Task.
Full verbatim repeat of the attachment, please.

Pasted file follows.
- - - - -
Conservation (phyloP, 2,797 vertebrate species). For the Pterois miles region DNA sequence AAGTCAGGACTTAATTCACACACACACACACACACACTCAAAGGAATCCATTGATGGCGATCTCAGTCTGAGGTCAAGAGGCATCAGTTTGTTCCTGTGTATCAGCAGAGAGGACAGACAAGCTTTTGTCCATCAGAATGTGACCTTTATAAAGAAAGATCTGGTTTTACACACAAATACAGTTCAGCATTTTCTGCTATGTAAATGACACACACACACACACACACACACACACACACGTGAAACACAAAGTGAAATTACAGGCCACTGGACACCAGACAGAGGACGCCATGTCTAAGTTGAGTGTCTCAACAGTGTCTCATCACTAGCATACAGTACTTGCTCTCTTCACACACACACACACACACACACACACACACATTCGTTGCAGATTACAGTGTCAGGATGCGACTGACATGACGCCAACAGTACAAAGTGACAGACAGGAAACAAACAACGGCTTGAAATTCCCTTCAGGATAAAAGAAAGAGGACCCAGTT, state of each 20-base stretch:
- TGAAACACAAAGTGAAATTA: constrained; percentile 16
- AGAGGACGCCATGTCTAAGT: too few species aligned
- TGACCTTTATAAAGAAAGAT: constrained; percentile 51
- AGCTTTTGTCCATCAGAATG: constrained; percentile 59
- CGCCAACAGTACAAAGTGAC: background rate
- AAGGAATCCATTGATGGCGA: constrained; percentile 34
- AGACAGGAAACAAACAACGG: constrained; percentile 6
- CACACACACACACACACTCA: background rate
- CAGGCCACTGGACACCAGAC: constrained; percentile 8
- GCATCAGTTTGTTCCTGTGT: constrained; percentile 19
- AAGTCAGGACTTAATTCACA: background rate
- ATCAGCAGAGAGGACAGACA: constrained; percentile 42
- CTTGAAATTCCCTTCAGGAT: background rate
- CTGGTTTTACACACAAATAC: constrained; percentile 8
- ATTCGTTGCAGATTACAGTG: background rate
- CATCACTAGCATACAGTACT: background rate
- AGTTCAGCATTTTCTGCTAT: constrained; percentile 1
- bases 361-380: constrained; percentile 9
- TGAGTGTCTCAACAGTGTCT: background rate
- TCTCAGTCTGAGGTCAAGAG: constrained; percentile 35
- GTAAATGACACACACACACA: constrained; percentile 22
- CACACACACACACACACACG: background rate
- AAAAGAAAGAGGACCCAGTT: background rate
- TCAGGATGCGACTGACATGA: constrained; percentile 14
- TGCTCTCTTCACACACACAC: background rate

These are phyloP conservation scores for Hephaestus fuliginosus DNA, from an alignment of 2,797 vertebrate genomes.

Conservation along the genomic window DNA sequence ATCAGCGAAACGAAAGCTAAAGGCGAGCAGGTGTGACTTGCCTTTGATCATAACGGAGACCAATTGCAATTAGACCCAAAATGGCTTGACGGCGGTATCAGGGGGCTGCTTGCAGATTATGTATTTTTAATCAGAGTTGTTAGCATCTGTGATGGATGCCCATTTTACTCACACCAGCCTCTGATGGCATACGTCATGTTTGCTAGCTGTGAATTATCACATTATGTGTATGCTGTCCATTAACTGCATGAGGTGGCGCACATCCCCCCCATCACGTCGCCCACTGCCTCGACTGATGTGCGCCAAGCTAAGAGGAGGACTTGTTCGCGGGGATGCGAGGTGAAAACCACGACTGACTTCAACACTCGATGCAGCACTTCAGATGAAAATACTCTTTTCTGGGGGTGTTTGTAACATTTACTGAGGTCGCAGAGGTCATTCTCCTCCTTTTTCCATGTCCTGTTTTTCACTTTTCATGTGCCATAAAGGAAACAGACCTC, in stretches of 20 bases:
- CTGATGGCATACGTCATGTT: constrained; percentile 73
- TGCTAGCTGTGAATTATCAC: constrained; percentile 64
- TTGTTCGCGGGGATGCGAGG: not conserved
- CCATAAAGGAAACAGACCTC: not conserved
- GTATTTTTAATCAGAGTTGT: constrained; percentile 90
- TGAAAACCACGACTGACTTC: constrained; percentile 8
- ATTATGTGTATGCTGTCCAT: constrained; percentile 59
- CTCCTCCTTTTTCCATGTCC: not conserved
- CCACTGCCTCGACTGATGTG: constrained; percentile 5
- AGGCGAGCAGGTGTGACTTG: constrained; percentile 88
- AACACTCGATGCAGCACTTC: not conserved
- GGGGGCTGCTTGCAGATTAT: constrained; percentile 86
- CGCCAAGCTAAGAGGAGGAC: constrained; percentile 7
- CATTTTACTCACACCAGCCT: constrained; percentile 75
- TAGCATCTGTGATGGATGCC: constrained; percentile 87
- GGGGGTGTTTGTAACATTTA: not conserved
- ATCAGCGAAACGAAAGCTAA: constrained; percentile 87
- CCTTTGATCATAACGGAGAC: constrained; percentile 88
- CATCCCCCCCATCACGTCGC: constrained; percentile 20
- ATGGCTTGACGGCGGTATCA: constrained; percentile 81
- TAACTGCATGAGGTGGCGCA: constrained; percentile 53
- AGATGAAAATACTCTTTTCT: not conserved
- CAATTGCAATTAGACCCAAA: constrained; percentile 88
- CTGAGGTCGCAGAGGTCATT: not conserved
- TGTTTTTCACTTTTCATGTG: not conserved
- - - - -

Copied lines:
Conservation (phyloP, 2,797 vertebrate species). For the Pterois miles region DNA sequence AAGTCAGGACTTAATTCACACACACACACACACACACTCAAAGGAATCCATTGATGGCGATCTCAGTCTGAGGTCAAGAGGCATCAGTTTGTTCCTGTGTATCAGCAGAGAGGACAGACAAGCTTTTGTCCATCAGAATGTGACCTTTATAAAGAAAGATCTGGTTTTACACACAAATACAGTTCAGCATTTTCTGCTATGTAAATGACACACACACACACACACACACACACACACACGTGAAACACAAAGTGAAATTACAGGCCACTGGACACCAGACAGAGGACGCCATGTCTAAGTTGAGTGTCTCAACAGTGTCTCATCACTAGCATACAGTACTTGCTCTCTTCACACACACACACACACACACACACACACACATTCGTTGCAGATTACAGTGTCAGGATGCGACTGACATGACGCCAACAGTACAAAGTGACAGACAGGAAACAAACAACGGCTTGAAATTCCCTTCAGGATAAAAGAAAGAGGACCCAGTT, state of each 20-base stretch:
- TGAAACACAAAGTGAAATTA: constrained; percentile 16
- AGAGGACGCCATGTCTAAGT: too few species aligned
- TGACCTTTATAAAGAAAGAT: constrained; percentile 51
- AGCTTTTGTCCATCAGAATG: constrained; percentile 59
- CGCCAACAGTACAAAGTGAC: background rate
- AAGGAATCCATTGATGGCGA: constrained; percentile 34
- AGACAGGAAACAAACAACGG: constrained; percentile 6
- CACACACACACACACACTCA: background rate
- CAGGCCACTGGACACCAGAC: constrained; percentile 8
- GCATCAGTTTGTTCCTGTGT: constrained; percentile 19
- AAGTCAGGACTTAATTCACA: background rate
- ATCAGCAGAGAGGACAGACA: constrained; percentile 42
- CTTGAAATTCCCTTCAGGAT: background rate
- CTGGTTTTACACACAAATAC: constrained; percentile 8
- ATTCGTTGCAGATTACAGTG: background rate
- CATCACTAGCATACAGTACT: background rate
- AGTTCAGCATTTTCTGCTAT: constrained; percentile 1
- bases 361-380: constrained; percentile 9
- TGAGTGTCTCAACAGTGTCT: background rate
- TCTCAGTCTGAGGTCAAGAG: constrained; percentile 35
- GTAAATGACACACACACACA: constrained; percentile 22
- CACACACACACACACACACG: background rate
- AAAAGAAAGAGGACCCAGTT: background rate
- TCAGGATGCGACTGACATGA: constrained; percentile 14
- TGCTCTCTTCACACACACAC: background rate

These are phyloP conservation scores for Hephaestus fuliginosus DNA, from an alignment of 2,797 vertebrate genomes.

Conservation along the genomic window DNA sequence ATCAGCGAAACGAAAGCTAAAGGCGAGCAGGTGTGACTTGCCTTTGATCATAACGGAGACCAATTGCAATTAGACCCAAAATGGCTTGACGGCGGTATCAGGGGGCTGCTTGCAGATTATGTATTTTTAATCAGAGTTGTTAGCATCTGTGATGGATGCCCATTTTACTCACACCAGCCTCTGATGGCATACGTCATGTTTGCTAGCTGTGAATTATCACATTATGTGTATGCTGTCCATTAACTGCATGAGGTGGCGCACATCCCCCCCATCACGTCGCCCACTGCCTCGACTGATGTGCGCCAAGCTAAGAGGAGGACTTGTTCGCGGGGATGCGAGGTGAAAACCACGACTGACTTCAACACTCGATGCAGCACTTCAGATGAAAATACTCTTTTCTGGGGGTGTTTGTAACATTTACTGAGGTCGCAGAGGTCATTCTCCTCCTTTTTCCATGTCCTGTTTTTCACTTTTCATGTGCCATAAAGGAAACAGACCTC, in stretches of 20 bases:
- CTGATGGCATACGTCATGTT: constrained; percentile 73
- TGCTAGCTGTGAATTATCAC: constrained; percentile 64
- TTGTTCGCGGGGATGCGAGG: not conserved
- CCATAAAGGAAACAGACCTC: not conserved
- GTATTTTTAATCAGAGTTGT: constrained; percentile 90
- TGAAAACCACGACTGACTTC: constrained; percentile 8
- ATTATGTGTATGCTGTCCAT: constrained; percentile 59
- CTCCTCCTTTTTCCATGTCC: not conserved
- CCACTGCCTCGACTGATGTG: constrained; percentile 5
- AGGCGAGCAGGTGTGACTTG: constrained; percentile 88
- AACACTCGATGCAGCACTTC: not conserved
- GGGGGCTGCTTGCAGATTAT: constrained; percentile 86
- CGCCAAGCTAAGAGGAGGAC: constrained; percentile 7
- CATTTTACTCACACCAGCCT: constrained; percentile 75
- TAGCATCTGTGATGGATGCC: constrained; percentile 87
- GGGGGTGTTTGTAACATTTA: not conserved
- ATCAGCGAAACGAAAGCTAA: constrained; percentile 87
- CCTTTGATCATAACGGAGAC: constrained; percentile 88
- CATCCCCCCCATCACGTCGC: constrained; percentile 20
- ATGGCTTGACGGCGGTATCA: constrained; percentile 81
- TAACTGCATGAGGTGGCGCA: constrained; percentile 53
- AGATGAAAATACTCTTTTCT: not conserved
- CAATTGCAATTAGACCCAAA: constrained; percentile 88
- CTGAGGTCGCAGAGGTCATT: not conserved
- TGTTTTTCACTTTTCATGTG: not conserved